Automated mobility systems will increase transportation energy consumption in years ahead, a new study predicts.

The report comes from Navigant Research, which analyzed how petroleum and alternative fuel consumption is likely to be affected by the growing use of automated mobility systems in light-duty passenger and medium-to-heavy duty goods vehicles. Navigant defines AMS as including autonomous vehicles and on-demand transportation systems.

Developing regions should be consuming a lot more fuel, with India and China leading the way, more than doubling consumption if AMS sees little-to-no adoption. North America, Western Europe, and Eastern Europe are likely to witness energy consumption declines throughout the forecast period of 2016 to 2035.

Displacing dependency on oil as the leading transportation energy source has been a goal for years with governments around the world. Policies have been adopted to reduce oil consumption through subsidies in alternative fuels and clean vehicles, biofuels mandates, and rising fuel economy requirements. That’s spurred design and development of several new conventional, efficient fuel technologies and alternative fuel technologies.

More recently, breakthroughs in vehicle electrification, connectivity, and automated driving are setting up new business models in transportation and channels for long-term savings in transportation costs, according to the study. While government regulations have been based on carbon emissions reductions, Navigant sees cost savings in transportation as an even larger driver of change in energy consumption.

With vehicle lifecycles becoming longer, that should also have a significant impact on the transportation system and regional fuel markets over several decades, Navigant reports. That will be adding more miles driven over vehicle lifecycles.

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The study’s authors assume that booming growth in low-cost, efficient transportation – coming through on-demand mobility services and automated vehicles – may reduce ridership in public transportation. Consumers around the world will likely be using more transportation fuel by using cars for personal mobility and on-demand services, especially small light-duty vehicles. For one thing, automated services are more likely to be using smaller vehicles, the study said.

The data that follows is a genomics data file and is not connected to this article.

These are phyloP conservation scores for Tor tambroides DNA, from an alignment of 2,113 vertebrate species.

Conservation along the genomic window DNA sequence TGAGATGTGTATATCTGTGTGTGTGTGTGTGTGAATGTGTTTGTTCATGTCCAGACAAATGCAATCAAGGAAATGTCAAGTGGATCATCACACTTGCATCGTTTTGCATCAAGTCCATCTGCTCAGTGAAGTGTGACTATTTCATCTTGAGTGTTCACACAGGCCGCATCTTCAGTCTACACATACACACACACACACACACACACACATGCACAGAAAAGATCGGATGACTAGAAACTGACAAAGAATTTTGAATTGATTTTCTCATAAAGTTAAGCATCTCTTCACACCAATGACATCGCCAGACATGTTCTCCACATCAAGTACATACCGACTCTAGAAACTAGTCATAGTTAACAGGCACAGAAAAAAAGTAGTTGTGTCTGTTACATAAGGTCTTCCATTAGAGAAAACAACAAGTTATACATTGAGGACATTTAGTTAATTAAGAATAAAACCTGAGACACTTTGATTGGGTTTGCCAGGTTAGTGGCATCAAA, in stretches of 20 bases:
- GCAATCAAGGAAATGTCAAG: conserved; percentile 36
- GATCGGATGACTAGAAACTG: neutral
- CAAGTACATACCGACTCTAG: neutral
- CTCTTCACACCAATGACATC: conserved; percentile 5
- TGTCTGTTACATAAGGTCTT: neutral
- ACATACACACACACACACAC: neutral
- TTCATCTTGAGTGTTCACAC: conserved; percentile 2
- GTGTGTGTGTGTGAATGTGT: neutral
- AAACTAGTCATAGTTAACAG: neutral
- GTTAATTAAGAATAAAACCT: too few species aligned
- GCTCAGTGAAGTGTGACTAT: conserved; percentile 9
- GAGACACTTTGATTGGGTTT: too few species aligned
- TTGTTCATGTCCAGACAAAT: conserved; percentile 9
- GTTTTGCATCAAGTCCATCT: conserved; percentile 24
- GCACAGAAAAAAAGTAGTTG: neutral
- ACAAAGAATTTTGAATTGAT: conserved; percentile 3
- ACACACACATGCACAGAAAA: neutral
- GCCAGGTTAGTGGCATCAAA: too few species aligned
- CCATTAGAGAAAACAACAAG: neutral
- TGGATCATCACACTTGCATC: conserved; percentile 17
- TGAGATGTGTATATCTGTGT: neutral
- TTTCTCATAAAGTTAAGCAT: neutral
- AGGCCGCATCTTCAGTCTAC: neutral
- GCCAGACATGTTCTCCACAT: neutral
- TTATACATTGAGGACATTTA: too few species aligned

Transportation energy consumption will be rising in correlation to growth in automated vehicles in the coming years, Navigant forecasted. That will depend on the percentage of automated vehicle adoption, which ranges in the study from No Adoption to a High scenario. Global transportation energy consumption is expected to grow from 80 quadrillion British thermal units (Btus) in 2016 to over 94 quadrillion Btus in 2035 using the study’s No Adoption scenario. It would reach just over 100 quadrillion Btus in the High scenario; that would be 6.7 percent higher than the under the No Adoption scenario in 2035.

Navigant seems to disagree with an argument some analysts make that autonomous vehicles will reduce the number of vehicles on roads.

Navigant sees more vehicles coming to streets around the world as demand increases in the developing world; and as vehicles are used more widely as the technology drastically improves and convenience increases through mobility services and automated systems. More fuel will be needed, whether petroleum or clean fuels such as electricity, natural gas, propane autogas, and hydrogen.

Navigant Research